Insurance agents and brokers, afraid of being rendered irrelevant in the post-health reform world of simplified insurance shopping, are fighting for their very survival.
The agents want lawmakers' and regulators' support in getting the Obama administration to recognize their role in the federal insurance Web portal, which lets consumers compare coverage options online.
They've also been making their case to the National Association of Insurance Commissioners (NAIC), which is tasked with ironing out the details of many of the insurance market reforms required by the healthcare law.
"This issue is important for insurance regulators because we know that [agents and brokers] provide a valuable service," said Illinois Insurance Director Michael McRaith, a prime sponsor of a resolution "to protect the ability of licensed insurance professionals to continue to serve the public."
The resolution was approved overwhelmingly — with one abstention — by the NAIC Tuesday at its annual meeting in Seattle. It had 25 sponsors.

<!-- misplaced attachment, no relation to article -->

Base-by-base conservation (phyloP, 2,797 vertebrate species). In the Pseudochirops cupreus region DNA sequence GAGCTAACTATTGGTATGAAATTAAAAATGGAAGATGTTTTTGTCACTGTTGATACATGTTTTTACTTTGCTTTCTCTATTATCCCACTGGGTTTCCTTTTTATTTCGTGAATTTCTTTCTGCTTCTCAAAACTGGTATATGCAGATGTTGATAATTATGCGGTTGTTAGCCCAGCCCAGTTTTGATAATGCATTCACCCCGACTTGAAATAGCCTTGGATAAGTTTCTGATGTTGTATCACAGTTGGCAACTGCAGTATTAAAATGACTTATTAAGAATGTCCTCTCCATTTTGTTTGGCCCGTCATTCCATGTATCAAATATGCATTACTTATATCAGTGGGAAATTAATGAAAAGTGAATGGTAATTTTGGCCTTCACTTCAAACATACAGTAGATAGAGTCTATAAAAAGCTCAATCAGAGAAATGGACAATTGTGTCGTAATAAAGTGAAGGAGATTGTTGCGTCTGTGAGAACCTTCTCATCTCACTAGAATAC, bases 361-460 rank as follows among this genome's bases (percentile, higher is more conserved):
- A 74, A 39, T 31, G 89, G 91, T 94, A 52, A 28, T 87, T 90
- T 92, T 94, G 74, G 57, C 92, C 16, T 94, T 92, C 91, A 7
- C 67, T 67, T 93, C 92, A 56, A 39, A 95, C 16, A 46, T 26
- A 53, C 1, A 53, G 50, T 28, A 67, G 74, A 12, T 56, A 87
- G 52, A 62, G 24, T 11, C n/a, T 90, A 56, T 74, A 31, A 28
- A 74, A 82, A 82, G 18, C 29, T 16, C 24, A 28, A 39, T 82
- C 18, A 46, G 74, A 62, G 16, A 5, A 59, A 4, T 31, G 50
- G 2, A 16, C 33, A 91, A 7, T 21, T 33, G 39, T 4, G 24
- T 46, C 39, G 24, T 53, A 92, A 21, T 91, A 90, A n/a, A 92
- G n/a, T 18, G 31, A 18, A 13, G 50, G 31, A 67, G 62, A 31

An early draft of the resolution, obtained by Politico, addressed specific issues the agents and brokers hope to see resolved in their favor.
It called, for example, for "federal policymakers to review the definition of the Medical Loss Ratio to enable agents to continue to provide these services." Agents have asked for regulators to ignore their commissions when calculating the ratio – the percentage of premiums that must go to medical spending rather than administrative costs — mandated by the healthcare reform law, arguing that failing to do so could put them out of business.
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